The table lies abandoned and neglected, suffocating fresh
blades of grass. The blistering sun's arms chip away at the
decaying paint. The only attention it receives is from a
colony of black ants which infest the cracks and crevices.
This splintered wooden table once had a life, when it
provided rest under the shadow of an umbrella made of
orange tree leaves, when grapefruit pits replaced ants and
banana peels adorned the surface like a table cloth.
We spent countless summer days sitting at this wooden
table. The seats were reserved for my brothers, grandpa and
me, however, the places were never permanent assignments.
We needed to periodically rotate our spots for fear that my
grandpa would break through the center of the bench and
fold us up inside.
The location of the table provided a grand view of the
entire backyard, beginning with the half-empty pool, to the
half-flooded surrounding concrete. From this look-out,
point my younger brother surveyed his sprouting tomato
plant and I could supervise my cardboard lizard motel,
which provided shelter for lost reptiles.
In addition to its significance as a surveillance tower and
snack rest, the table possessed industrial value, as the
location for our kite production line. All four of us took
part in this activity, each with a designated chore. Age
established the seating order, and each position required
the completion of a different task. Since age best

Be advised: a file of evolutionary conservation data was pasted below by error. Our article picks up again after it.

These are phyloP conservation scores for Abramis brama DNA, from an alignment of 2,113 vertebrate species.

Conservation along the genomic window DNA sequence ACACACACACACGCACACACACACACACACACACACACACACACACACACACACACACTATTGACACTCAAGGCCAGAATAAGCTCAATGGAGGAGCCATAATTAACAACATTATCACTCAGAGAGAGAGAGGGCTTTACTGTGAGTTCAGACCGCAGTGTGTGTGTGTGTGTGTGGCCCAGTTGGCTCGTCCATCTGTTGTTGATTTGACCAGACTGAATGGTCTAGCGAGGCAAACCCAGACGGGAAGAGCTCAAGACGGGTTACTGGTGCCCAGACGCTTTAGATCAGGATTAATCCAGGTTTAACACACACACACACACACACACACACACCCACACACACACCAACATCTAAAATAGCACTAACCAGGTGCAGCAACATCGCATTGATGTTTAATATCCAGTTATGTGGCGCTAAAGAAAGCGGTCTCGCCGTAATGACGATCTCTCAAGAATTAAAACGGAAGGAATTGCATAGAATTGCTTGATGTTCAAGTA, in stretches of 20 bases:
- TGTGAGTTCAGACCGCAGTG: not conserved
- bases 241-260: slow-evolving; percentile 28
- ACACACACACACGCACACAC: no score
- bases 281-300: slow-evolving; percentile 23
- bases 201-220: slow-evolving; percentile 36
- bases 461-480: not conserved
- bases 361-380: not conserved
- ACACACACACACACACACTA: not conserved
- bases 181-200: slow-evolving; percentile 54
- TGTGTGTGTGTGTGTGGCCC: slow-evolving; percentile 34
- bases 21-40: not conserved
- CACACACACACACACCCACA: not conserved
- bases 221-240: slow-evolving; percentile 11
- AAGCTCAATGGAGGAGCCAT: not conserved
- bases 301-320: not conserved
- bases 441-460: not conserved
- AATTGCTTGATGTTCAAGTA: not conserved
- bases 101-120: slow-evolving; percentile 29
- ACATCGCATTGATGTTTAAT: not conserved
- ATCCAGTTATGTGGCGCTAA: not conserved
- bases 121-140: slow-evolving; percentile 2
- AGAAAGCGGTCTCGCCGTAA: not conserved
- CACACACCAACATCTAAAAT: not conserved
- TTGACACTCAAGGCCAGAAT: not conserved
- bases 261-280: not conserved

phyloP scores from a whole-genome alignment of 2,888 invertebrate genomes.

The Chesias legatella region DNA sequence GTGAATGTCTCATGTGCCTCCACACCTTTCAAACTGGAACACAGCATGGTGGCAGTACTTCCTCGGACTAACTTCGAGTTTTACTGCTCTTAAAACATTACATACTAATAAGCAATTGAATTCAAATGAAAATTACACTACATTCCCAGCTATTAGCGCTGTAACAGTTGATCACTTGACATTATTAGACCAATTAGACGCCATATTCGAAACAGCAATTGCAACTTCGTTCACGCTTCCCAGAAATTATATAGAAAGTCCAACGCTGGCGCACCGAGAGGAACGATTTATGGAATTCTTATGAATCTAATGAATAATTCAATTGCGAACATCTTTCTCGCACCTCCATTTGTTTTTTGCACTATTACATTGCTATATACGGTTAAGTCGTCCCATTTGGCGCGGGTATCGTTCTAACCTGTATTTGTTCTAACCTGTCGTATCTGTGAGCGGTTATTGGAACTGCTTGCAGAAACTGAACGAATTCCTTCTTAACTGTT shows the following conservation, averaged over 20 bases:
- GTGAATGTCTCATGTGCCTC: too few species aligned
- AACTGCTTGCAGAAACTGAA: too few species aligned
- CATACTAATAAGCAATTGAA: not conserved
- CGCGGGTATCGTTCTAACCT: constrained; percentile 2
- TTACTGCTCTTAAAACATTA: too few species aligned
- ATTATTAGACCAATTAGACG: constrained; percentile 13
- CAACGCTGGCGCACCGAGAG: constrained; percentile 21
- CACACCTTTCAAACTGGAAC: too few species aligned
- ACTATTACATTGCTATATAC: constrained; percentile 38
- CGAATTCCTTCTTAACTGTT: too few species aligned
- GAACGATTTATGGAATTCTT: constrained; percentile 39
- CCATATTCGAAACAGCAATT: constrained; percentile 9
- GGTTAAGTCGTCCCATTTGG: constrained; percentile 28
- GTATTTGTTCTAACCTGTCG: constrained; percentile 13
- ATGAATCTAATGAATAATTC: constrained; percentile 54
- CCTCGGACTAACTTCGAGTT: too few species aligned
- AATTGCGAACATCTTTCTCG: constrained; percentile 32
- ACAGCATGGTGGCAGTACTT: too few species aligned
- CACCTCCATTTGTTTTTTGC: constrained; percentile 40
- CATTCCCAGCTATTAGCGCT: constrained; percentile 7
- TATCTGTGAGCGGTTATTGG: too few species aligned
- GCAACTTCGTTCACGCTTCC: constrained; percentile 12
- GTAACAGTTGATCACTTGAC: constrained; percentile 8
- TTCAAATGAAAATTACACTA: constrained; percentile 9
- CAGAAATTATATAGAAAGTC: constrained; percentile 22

indicated ability, my younger brother gathered supplies,
and broke a fresh piece of wood from the volunteering
orange tree, displaying its branches daily. My other
brother and I, equal in age, remained equal in
responsibility. We held together the branches in a diagonal
shape, while my grandpa, far superior in years, secured the
pieces with yarn in the most aerodynamic way possible.
Our table production line continued until the surface
became dull from its frequent use, and the legs splintered
from the weight imposed on its aged back. When the sight of
the dilapidated table became too offensive for my parents
to support its location, it was demoted from the center of
the backyard, to a hidden corner cluttered by outgrown
infant chairs and a rusted swing set.
This relocation symbolized our passing of age, and was
finalized by its replacement with a new wooden table. The
original orange tree umbrella has since folded up and the
kite, our pride and joy, was stolen by the jealous wind.
Yet memories of the old wooden table will never die and
will remain in my mind forever.
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